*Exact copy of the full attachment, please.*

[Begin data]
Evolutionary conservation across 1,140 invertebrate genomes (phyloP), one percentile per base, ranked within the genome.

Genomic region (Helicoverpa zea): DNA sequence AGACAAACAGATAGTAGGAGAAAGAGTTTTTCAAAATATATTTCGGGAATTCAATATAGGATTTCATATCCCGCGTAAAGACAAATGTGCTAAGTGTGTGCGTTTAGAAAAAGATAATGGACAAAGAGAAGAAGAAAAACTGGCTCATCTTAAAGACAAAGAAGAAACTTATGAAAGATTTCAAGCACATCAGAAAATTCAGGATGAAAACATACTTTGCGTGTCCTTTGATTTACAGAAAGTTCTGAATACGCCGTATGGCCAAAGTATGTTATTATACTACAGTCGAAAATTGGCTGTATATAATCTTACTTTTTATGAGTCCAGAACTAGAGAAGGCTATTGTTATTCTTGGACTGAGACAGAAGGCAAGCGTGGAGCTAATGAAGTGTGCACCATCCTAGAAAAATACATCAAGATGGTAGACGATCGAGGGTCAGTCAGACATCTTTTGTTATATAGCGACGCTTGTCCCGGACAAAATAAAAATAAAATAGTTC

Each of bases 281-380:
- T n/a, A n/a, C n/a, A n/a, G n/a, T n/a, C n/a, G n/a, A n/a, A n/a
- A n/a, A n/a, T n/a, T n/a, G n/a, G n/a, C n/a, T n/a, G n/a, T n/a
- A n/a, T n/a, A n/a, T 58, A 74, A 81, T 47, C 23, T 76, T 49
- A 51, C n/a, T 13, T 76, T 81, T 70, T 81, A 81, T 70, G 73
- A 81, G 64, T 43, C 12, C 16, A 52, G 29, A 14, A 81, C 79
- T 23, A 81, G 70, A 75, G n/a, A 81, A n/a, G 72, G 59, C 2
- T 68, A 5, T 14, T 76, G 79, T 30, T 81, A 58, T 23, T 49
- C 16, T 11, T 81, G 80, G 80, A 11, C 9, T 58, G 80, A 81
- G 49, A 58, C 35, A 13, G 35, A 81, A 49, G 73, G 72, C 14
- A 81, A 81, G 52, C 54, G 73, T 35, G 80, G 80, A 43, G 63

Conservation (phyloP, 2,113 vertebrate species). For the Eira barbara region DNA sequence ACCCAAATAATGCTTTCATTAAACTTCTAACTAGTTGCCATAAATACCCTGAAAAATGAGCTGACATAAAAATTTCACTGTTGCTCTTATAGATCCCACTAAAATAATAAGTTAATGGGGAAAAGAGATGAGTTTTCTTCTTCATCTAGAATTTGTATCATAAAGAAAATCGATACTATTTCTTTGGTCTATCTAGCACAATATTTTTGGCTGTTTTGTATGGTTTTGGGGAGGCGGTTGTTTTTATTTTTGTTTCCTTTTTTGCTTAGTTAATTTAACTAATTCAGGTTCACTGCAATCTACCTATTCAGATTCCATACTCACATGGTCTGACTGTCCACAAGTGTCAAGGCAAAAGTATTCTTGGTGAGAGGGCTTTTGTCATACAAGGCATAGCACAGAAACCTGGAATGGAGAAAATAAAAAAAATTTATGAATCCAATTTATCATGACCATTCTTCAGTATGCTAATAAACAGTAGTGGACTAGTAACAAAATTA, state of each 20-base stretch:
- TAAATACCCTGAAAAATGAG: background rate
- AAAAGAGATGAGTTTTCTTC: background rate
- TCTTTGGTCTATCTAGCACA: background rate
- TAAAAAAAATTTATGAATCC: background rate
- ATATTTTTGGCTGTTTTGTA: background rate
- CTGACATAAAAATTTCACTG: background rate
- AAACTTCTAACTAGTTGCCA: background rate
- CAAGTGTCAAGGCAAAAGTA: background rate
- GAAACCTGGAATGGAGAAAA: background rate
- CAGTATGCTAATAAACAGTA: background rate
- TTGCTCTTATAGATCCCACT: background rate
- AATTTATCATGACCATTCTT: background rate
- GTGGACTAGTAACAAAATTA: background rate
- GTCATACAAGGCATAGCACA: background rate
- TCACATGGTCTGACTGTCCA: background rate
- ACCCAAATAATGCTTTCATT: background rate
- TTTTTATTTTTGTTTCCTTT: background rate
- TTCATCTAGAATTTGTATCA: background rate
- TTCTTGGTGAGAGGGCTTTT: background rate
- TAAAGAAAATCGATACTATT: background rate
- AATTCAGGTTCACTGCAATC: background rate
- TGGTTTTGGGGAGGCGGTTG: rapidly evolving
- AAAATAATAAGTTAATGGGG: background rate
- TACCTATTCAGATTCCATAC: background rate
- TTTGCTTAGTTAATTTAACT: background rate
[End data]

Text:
Evolutionary conservation across 1,140 invertebrate genomes (phyloP), one percentile per base, ranked within the genome.

Genomic region (Helicoverpa zea): DNA sequence AGACAAACAGATAGTAGGAGAAAGAGTTTTTCAAAATATATTTCGGGAATTCAATATAGGATTTCATATCCCGCGTAAAGACAAATGTGCTAAGTGTGTGCGTTTAGAAAAAGATAATGGACAAAGAGAAGAAGAAAAACTGGCTCATCTTAAAGACAAAGAAGAAACTTATGAAAGATTTCAAGCACATCAGAAAATTCAGGATGAAAACATACTTTGCGTGTCCTTTGATTTACAGAAAGTTCTGAATACGCCGTATGGCCAAAGTATGTTATTATACTACAGTCGAAAATTGGCTGTATATAATCTTACTTTTTATGAGTCCAGAACTAGAGAAGGCTATTGTTATTCTTGGACTGAGACAGAAGGCAAGCGTGGAGCTAATGAAGTGTGCACCATCCTAGAAAAATACATCAAGATGGTAGACGATCGAGGGTCAGTCAGACATCTTTTGTTATATAGCGACGCTTGTCCCGGACAAAATAAAAATAAAATAGTTC

Each of bases 281-380:
- T n/a, A n/a, C n/a, A n/a, G n/a, T n/a, C n/a, G n/a, A n/a, A n/a
- A n/a, A n/a, T n/a, T n/a, G n/a, G n/a, C n/a, T n/a, G n/a, T n/a
- A n/a, T n/a, A n/a, T 58, A 74, A 81, T 47, C 23, T 76, T 49
- A 51, C n/a, T 13, T 76, T 81, T 70, T 81, A 81, T 70, G 73
- A 81, G 64, T 43, C 12, C 16, A 52, G 29, A 14, A 81, C 79
- T 23, A 81, G 70, A 75, G n/a, A 81, A n/a, G 72, G 59, C 2
- T 68, A 5, T 14, T 76, G 79, T 30, T 81, A 58, T 23, T 49
- C 16, T 11, T 81, G 80, G 80, A 11, C 9, T 58, G 80, A 81
- G 49, A 58, C 35, A 13, G 35, A 81, A 49, G 73, G 72, C 14
- A 81, A 81, G 52, C 54, G 73, T 35, G 80, G 80, A 43, G 63

Conservation (phyloP, 2,113 vertebrate species). For the Eira barbara region DNA sequence ACCCAAATAATGCTTTCATTAAACTTCTAACTAGTTGCCATAAATACCCTGAAAAATGAGCTGACATAAAAATTTCACTGTTGCTCTTATAGATCCCACTAAAATAATAAGTTAATGGGGAAAAGAGATGAGTTTTCTTCTTCATCTAGAATTTGTATCATAAAGAAAATCGATACTATTTCTTTGGTCTATCTAGCACAATATTTTTGGCTGTTTTGTATGGTTTTGGGGAGGCGGTTGTTTTTATTTTTGTTTCCTTTTTTGCTTAGTTAATTTAACTAATTCAGGTTCACTGCAATCTACCTATTCAGATTCCATACTCACATGGTCTGACTGTCCACAAGTGTCAAGGCAAAAGTATTCTTGGTGAGAGGGCTTTTGTCATACAAGGCATAGCACAGAAACCTGGAATGGAGAAAATAAAAAAAATTTATGAATCCAATTTATCATGACCATTCTTCAGTATGCTAATAAACAGTAGTGGACTAGTAACAAAATTA, state of each 20-base stretch:
- TAAATACCCTGAAAAATGAG: background rate
- AAAAGAGATGAGTTTTCTTC: background rate
- TCTTTGGTCTATCTAGCACA: background rate
- TAAAAAAAATTTATGAATCC: background rate
- ATATTTTTGGCTGTTTTGTA: background rate
- CTGACATAAAAATTTCACTG: background rate
- AAACTTCTAACTAGTTGCCA: background rate
- CAAGTGTCAAGGCAAAAGTA: background rate
- GAAACCTGGAATGGAGAAAA: background rate
- CAGTATGCTAATAAACAGTA: background rate
- TTGCTCTTATAGATCCCACT: background rate
- AATTTATCATGACCATTCTT: background rate
- GTGGACTAGTAACAAAATTA: background rate
- GTCATACAAGGCATAGCACA: background rate
- TCACATGGTCTGACTGTCCA: background rate
- ACCCAAATAATGCTTTCATT: background rate
- TTTTTATTTTTGTTTCCTTT: background rate
- TTCATCTAGAATTTGTATCA: background rate
- TTCTTGGTGAGAGGGCTTTT: background rate
- TAAAGAAAATCGATACTATT: background rate
- AATTCAGGTTCACTGCAATC: background rate
- TGGTTTTGGGGAGGCGGTTG: rapidly evolving
- AAAATAATAAGTTAATGGGG: background rate
- TACCTATTCAGATTCCATAC: background rate
- TTTGCTTAGTTAATTTAACT: background rate